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Tragical histories, tragical tales

Gibson, Jonathan (2009). Tragical histories, tragical tales. In: Pincombe, Mike and Shrank, Cathy eds. Oxford Handbook of Tudor Literature, 1485-1603. Oxford: Oxford University Press, pp. 521–536.

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In this chapter, I isolate for study the genre of the 'tragical tale', tracing its origins in Boccaccio, Ovid, Livy and Seneca and describing in detail the key influence on early Elizabethan examples of the genre of Bandello's novelle and of Bandello's French translators, Boiastuau and Belleforest. As well as unpicking the complex relationship between history, fiction and morality in the genre as a whole, I analyse in detail four English texts: William Painter's Palace of Pleasure (1566), Geoffrey Fenton's Certain Tragical Discourses (1567), Arthur Brooke's Romeus and Juliet (1562) and Bernard Garter's The Tragical and True History (1565). I also consider the later development of the genre, including its absorption into other genres of prose fiction and partial replacement with the providentialist crime pamphlet.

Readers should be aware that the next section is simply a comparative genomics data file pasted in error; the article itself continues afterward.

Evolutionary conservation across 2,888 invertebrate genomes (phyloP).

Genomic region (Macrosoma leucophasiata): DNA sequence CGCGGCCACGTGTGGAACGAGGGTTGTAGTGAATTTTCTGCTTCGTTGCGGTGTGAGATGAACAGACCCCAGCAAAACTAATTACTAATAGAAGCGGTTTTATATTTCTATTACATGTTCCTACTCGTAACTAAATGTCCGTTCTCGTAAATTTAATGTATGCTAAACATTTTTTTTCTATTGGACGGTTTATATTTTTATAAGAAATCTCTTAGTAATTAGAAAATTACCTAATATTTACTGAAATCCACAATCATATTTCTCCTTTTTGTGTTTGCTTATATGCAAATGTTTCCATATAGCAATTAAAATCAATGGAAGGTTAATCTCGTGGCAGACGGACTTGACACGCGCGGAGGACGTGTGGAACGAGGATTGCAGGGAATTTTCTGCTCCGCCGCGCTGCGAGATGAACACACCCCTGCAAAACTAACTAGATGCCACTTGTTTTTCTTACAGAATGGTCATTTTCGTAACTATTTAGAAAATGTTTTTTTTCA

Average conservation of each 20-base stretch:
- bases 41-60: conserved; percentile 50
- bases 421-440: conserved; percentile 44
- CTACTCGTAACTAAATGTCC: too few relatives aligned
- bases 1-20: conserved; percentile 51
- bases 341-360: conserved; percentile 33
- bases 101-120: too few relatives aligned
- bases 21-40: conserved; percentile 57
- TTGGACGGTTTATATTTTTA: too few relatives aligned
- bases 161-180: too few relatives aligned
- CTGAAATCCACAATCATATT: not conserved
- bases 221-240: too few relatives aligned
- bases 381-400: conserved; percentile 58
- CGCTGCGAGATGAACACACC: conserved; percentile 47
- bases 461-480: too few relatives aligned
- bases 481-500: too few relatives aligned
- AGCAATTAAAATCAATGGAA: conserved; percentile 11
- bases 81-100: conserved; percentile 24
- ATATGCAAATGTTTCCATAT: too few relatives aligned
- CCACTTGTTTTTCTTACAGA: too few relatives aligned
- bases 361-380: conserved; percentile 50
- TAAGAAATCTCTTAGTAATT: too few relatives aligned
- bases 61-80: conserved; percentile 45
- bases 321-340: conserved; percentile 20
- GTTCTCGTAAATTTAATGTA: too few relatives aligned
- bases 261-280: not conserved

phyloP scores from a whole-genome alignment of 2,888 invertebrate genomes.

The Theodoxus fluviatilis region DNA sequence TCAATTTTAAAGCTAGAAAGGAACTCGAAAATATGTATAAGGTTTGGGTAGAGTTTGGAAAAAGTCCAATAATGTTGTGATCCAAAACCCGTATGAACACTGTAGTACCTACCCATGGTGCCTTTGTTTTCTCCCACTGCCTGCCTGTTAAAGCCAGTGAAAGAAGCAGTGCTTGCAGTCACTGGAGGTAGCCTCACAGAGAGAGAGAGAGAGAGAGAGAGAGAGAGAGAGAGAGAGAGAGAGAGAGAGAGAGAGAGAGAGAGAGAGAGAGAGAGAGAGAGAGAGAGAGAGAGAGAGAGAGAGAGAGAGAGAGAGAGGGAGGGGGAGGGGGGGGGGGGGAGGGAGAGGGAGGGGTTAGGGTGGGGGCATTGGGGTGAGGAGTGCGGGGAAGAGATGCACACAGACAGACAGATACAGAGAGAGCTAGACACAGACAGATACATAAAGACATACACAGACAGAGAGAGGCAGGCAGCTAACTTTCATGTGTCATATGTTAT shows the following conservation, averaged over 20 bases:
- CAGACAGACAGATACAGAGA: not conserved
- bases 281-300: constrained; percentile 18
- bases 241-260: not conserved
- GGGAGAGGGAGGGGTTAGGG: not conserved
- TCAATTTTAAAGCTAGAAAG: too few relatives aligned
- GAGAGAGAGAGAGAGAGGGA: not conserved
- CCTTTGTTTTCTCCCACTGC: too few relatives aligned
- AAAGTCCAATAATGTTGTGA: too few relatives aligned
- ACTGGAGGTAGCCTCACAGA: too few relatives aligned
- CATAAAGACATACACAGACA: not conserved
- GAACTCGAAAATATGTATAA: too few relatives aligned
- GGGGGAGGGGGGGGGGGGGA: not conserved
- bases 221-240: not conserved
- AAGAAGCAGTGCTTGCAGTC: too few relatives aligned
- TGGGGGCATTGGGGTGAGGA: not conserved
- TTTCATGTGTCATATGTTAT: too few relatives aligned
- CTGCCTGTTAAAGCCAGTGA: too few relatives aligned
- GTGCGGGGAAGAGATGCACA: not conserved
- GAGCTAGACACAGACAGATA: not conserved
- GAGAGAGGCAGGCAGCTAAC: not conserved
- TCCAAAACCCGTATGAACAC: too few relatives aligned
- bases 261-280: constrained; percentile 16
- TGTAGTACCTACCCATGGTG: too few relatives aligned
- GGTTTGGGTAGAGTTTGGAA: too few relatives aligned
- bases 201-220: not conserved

Item Type: Book Section
Copyright Holders: 2010 Oxford University Press
ISBN: 0-19-920588-4, 978-0-19-920588-2
Keywords: Elizabethan literature; prose fiction; poetry; violence; morality; tragedy; Bernard Garter; Arthur Brooke; Geoffrey Fenton; William Painter; Matteo Bandello; Pierre Boiastuau; Francois Belleforest
Academic Unit/School: Faculty of Arts and Social Sciences (FASS) > Arts and Humanities > English & Creative Writing
Faculty of Arts and Social Sciences (FASS) > Arts and Humanities
Faculty of Arts and Social Sciences (FASS)
Item ID: 36877
Depositing User: Jonathan Gibson
Date Deposited: 14 Mar 2013 10:38
Last Modified: 06 Aug 2019 08:44
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